With the exciting new launch of the DJI FPV drone in Australia, many operators will be itching to get their hands on this new take of the “First Person View” experience and try out DJI’s first ever racing drone for themselves. But for those looking to use the FPV goggles and fly this high speed drone, there is a catch; you need to make sure you are properly certified first.
The Civil Aviation Safety Authority (CASA) will be officially rolling out the updates to the new flight operations regulations ( Civil Aviation Safety Regulations Part 135 ) for operators conducting air transport in smaller aeroplanes on 2 December 2021 – but what does this mean for you? And what do you actually need to do?
The unfortunate report of a 3.5kg drone injuring a person when it crashed through a high rise window in Sydney on 15 January 2021, shows the very real dangers posed by a drone accident.
Fatigue risk Management is a key area of the Civil Aviation Safety Authority’s new rules with CASA having undertaken several reviews and amendments to the proposed standards in recent years.
The Civil Aviation Safety Authority (CASA), finalised the fatigue rules and incorporated 24 recommendations after an independent review and industry consultation in 2019. The original timeline was to implement these in a staged roll out in late 2019 and 2020, however, due to COVID-19 , CASA have extended the transition dates by a further 12 months taking this to 1 July 2021.
With the Civil Aviation Safety Authority (CASA) now having celebrated its 25th anniversary as the regulatory body for aviation in Australia. It’s a time to look at what has been achieved over that time and, most importantly, what does that mean for the industry?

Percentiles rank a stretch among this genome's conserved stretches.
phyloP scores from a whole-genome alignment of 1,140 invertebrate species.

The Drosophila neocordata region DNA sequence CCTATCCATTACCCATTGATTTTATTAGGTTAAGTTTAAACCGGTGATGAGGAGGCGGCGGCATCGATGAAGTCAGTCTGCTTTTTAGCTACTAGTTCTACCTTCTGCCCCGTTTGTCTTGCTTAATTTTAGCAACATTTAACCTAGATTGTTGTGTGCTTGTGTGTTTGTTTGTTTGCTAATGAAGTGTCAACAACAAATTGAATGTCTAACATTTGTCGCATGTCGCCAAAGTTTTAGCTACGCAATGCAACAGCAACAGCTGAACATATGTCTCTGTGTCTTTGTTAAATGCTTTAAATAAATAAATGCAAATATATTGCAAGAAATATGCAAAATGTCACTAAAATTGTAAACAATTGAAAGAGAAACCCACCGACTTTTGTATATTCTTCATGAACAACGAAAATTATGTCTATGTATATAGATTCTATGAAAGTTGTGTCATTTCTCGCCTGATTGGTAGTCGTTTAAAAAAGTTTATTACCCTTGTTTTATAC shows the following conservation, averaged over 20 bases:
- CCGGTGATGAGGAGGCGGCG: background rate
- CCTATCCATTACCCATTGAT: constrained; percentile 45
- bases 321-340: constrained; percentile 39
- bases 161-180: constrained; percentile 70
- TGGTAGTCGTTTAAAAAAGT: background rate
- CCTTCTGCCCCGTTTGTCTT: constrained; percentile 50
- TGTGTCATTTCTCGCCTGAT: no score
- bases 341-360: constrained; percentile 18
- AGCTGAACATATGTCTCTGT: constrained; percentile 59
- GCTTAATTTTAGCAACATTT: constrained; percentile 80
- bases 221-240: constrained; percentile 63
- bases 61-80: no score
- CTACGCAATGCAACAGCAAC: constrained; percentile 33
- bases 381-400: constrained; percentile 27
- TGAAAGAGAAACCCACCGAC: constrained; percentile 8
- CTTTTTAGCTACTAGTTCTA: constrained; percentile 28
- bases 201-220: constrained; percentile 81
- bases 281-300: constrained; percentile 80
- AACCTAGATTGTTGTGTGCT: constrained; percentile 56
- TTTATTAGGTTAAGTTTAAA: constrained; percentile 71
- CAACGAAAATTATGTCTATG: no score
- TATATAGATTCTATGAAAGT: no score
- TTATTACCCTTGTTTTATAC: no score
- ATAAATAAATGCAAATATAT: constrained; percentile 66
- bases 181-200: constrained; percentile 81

The Australian Transport Safety Bureau (ATSB) has found that a fatal crash of a Robinson R22 helicopter was due to a missing or inadequately torqued self-locking nut and highlights the importance of rigorous procedures and audits.
60 regional Australian airports will see a $41.2 million investment from the Federal Government to boost the Aviation Industry through the Covid-19 Pandemic.
The effects of the Coronvirus have seen a huge downturn on the entire aviation sector due to the travel restrictions placed both interstate and Australia wide. Projects, such as this Regional Airport Investment, show the importance of the industry from the Australian Government perspective to ensure the sector comes out the other side of this crisis ready and able to continue.
This investment is the first stage of a $100 million Regional Airports Program. The approved project are aimed at allowing owners to carry out essential works, such as runway and taxi upgrades, as well as to promote aviation safety.
Michael McCormack, Deputy Prime Minister and Minister for Infrastructure, Transport and Regional Development, said “ The Government is investing in regional airports because we know this infrastructure is key to securing our regional aviation network now and into the post-COVID future.”
West Australian projects approved include:
- $1.6 million for re-surfacing works at Albany Airport
- $70,000 for Runway Surface Renewal at Geraldton Airport
- $39,950 for Jurian Bay Airfield to build a new taxiway
Taking this time to make improvements and prepare for the return to normal after travel restrictions ease, is something the Australian Airports Association (AAA) and the Civil Aviation Safety Authority (CASA) are keen to focus on.
In anticipation of a return to normal operations now is the perfect time to look at your own compliance and business efficiency so that you are ready to get back to business once the restrictions are lifted. If you need assistance with auditing, efficiency improvement or to enhance your scope of approval you can give us a call and our friendly team will assist you.
The Coronavirus has caused massive upheaval and disruption to the Aviation industry as a whole, but one of the major effects this has had on pilots, has been the forced break imposed on them from flying.
CASA has announced that the flight operations regulations will be consolidated to combine the operating and flight rules, for a variety of aircraft and operations and will affect all AOC holders.
These new regulations will take effect from 2 December 2021.